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A Roku IPO problem: Netflix and YouTube are huge on Roku, but they don’t make Roku any money

The streaming video box company wants to be a streaming video services company. But someone has to pay them for that.

An actor playing a detective on the Netflix show “Narcos” stands in front of a corkboard covered in a relationship tree of photos labeled “Cali Cartel.”
Roku users spend a third of their time watching Netflix, but the video service pays the streaming service next to nothing.
Peter Kafka covers media and technology, and their intersection, at Vox. Many of his stories can be found in his Kafka on Media newsletter, and he also hosts the Recode Media podcast.

Roku has spent the last few years fighting for your living room against fearsome competitors — Google, Apple and Amazon — and it has more than held its own. Now it gets a payoff, via an IPO.

The pitch to investors: Get a piece of the next generation of the cable TV business, where video programmers who want to reach a huge audience will pay Roku to reach them.

A red flag for investors: Some of Roku’s biggest programmers don’t make Roku any money at all.

Let’s back up. Roku is going public as it moves from a low-margin business — selling video streaming devices — to a potentially high growth, high-margin business — taking a cut of advertising and subscription fees programmers generate using its devices.

First the good news: For now, Roku’s strategy of pushing its prices down has helped it compete against very deep pocketed rivals. In the first half of this year, it saw a 37 percent increase in device sales, led by its $30 Roku Express stick.

That cost its device business — Roku calls it its “player” business — both revenue and gross profits: They are down 2 percent and 28 percent, respectively.

Roku says it’s okay with that. All of those new devices helped its services business — Roku calls it its “platform” business — bump up revenue by 91 percent, while gross profit jumped 104 percent.

And Roku has been at this for several years. It now has 15.1 million monthly users, up from 4.8 million three years ago. And it is generating an average of $11.22 in service revenue for each one of them, up from $4.65 per user three years ago.

It’s certainly possible those trend lines continue. Then again, once you have a Roku box or a TV running Roku’s software, it’s entirely possible to use Roku as a consumer, or as a programmer, without generating any extra revenue for the company.

Consider: Roku says that Netflix, the most popular video service on its boxes, makes the company next-to-no money. I don’t know if that’s because consumers are signing up for Netflix outside of Roku, so it doesn’t get a cut of revenues, or if the bounty Netflix gives them for sign-ups on Roku’s devices doesn’t amount to much.

It doesn’t matter. Roku does “not expect revenue from Netflix to be material to our operating results for the foreseeable future.”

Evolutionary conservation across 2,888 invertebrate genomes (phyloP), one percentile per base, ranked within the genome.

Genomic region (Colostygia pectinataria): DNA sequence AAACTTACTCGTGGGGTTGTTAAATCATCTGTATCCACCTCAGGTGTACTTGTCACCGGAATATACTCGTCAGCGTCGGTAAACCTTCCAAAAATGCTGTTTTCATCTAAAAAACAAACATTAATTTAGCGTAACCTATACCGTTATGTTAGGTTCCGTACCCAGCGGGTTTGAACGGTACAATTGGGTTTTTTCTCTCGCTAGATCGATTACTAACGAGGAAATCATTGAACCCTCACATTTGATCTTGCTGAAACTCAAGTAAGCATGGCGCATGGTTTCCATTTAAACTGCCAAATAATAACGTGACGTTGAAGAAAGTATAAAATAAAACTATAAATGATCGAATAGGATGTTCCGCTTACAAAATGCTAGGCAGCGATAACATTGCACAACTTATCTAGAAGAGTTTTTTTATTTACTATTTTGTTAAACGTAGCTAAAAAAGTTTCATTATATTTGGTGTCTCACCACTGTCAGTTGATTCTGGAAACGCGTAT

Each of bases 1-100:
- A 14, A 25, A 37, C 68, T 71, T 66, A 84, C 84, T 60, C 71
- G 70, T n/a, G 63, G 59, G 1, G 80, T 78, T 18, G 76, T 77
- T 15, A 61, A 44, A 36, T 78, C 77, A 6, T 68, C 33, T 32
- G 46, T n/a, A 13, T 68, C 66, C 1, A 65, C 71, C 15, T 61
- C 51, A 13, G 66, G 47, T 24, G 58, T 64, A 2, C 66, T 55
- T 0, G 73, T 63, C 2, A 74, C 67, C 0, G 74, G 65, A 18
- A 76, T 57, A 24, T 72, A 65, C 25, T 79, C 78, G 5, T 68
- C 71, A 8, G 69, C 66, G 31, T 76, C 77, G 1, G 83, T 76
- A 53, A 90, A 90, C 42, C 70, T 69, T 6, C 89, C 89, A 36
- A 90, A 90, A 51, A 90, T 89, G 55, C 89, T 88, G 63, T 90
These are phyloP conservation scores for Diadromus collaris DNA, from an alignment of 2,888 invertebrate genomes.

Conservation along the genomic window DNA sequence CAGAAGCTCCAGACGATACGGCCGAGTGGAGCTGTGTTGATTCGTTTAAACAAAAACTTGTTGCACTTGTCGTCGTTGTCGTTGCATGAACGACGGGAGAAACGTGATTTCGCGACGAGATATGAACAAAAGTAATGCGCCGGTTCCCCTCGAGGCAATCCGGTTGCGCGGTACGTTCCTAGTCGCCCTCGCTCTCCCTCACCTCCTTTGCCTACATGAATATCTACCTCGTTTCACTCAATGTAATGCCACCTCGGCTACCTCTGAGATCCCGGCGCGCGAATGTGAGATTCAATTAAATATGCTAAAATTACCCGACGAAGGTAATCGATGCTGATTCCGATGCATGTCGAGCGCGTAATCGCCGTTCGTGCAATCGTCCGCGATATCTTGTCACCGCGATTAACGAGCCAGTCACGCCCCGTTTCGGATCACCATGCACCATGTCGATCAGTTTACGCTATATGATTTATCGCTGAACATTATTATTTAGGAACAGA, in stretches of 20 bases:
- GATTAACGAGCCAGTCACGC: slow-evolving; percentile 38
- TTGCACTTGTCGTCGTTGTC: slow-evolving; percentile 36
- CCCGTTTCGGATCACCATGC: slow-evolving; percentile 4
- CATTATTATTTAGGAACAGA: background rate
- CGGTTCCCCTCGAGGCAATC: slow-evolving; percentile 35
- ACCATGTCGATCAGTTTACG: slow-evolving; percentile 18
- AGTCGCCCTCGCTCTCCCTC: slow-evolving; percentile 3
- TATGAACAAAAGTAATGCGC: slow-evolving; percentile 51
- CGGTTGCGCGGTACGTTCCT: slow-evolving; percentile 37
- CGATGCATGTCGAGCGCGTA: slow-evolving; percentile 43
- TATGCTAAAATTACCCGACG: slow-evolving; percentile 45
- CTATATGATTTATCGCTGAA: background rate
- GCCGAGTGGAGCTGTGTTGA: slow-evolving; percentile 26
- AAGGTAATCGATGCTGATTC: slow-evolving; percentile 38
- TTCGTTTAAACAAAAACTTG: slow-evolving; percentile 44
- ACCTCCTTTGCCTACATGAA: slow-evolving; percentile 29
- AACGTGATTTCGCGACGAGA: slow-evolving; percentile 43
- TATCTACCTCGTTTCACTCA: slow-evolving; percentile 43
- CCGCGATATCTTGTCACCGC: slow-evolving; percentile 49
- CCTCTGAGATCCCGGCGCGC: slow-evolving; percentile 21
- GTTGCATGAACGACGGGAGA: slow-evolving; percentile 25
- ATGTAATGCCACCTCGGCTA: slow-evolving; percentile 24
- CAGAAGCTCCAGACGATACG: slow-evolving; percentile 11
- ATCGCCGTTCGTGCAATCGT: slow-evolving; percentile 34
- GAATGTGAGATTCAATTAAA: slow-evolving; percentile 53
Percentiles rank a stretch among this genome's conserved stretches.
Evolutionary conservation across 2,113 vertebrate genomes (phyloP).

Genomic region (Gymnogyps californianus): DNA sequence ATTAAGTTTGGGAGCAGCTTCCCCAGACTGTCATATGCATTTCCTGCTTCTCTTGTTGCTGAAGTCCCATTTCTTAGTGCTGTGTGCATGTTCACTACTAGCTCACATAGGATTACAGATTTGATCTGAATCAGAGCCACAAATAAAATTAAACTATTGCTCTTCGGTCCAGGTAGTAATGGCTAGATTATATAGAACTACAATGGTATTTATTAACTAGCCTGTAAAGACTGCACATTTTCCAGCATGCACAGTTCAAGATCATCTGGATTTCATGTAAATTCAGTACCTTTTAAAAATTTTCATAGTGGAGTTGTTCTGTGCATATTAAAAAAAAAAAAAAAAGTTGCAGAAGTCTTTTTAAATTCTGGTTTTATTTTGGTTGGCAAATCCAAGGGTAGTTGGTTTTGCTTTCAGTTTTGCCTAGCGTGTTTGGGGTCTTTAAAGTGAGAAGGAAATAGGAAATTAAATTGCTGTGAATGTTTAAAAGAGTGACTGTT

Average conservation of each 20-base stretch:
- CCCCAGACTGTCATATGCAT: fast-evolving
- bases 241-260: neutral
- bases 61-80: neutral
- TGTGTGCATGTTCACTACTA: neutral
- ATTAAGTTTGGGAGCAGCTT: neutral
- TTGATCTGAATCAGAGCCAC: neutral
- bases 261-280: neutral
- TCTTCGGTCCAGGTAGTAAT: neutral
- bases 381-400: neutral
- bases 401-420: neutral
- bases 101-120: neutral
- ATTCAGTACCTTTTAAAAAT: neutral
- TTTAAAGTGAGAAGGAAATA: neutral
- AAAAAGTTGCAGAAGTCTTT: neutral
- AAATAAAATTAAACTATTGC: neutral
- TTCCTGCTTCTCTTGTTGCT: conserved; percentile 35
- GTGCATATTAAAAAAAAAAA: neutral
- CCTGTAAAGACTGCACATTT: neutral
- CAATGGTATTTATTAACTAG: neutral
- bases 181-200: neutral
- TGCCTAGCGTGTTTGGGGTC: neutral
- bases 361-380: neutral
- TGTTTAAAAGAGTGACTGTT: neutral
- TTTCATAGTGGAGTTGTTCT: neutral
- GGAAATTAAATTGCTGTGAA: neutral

Meanwhile, Roku says that YouTube, its most popular ad-supported service, doesn’t give Roku a cut of its ads, or any other revenue. It’s a zero.

Roku would likely respond that it’s going to keep adding more programmers to its platform, and it will find a way to make money from at least some of them. In 2008, Netflix accounted for 100 percent of Roku’s streaming hours. Now it’s down to a third.

So here are two questions for a Roku investor: Right now, five programmers account for roughly 70 percent of the company’s streaming hours. Do you think it’s going to be able to diversify those numbers significantly? If so, do you think the new guys will be up for giving Roku a taste?

There’s definitely a version of this where it works. All of the new streaming services that have popped up in the last few years, and all of the services on the drawing board, want help from distributors.

That’s why you see Netflix striking deals with cable guys like Comcast, and Amazon selling HBO Now. And as Roku notes in its prospectus, it now has more video users than Dish Network, the fourth-largest pay TV distributor in the U.S.

On the other hand, if you’re a must-have programmer, then Roku has to have you — unlike cable TV, there’s no lock-in. It’s incredibly easy to swap out internet TV hardware. And Roku has just told the world that the two biggest players in internet TV are paying it zilch.

Meanwhile, all of those deep-pocketed competitors Roku has been fighting are still around, and still have deep pockets. And, crucially, they don’t depend on making money from video to survive. They’re using video to help build up their other businesses — the ones that gave them the pockets.

So they can afford to be as flexible as they need to be to get this stuff on their platforms. Apple doesn’t really care whether it makes any money when you use ESPN’s new service on an iPhone next year — it just wants you to use ESPN’s new service on an iPhone.

That puts Roku in a tough position. Good thing for them is that they’re used to it.

This article originally appeared on

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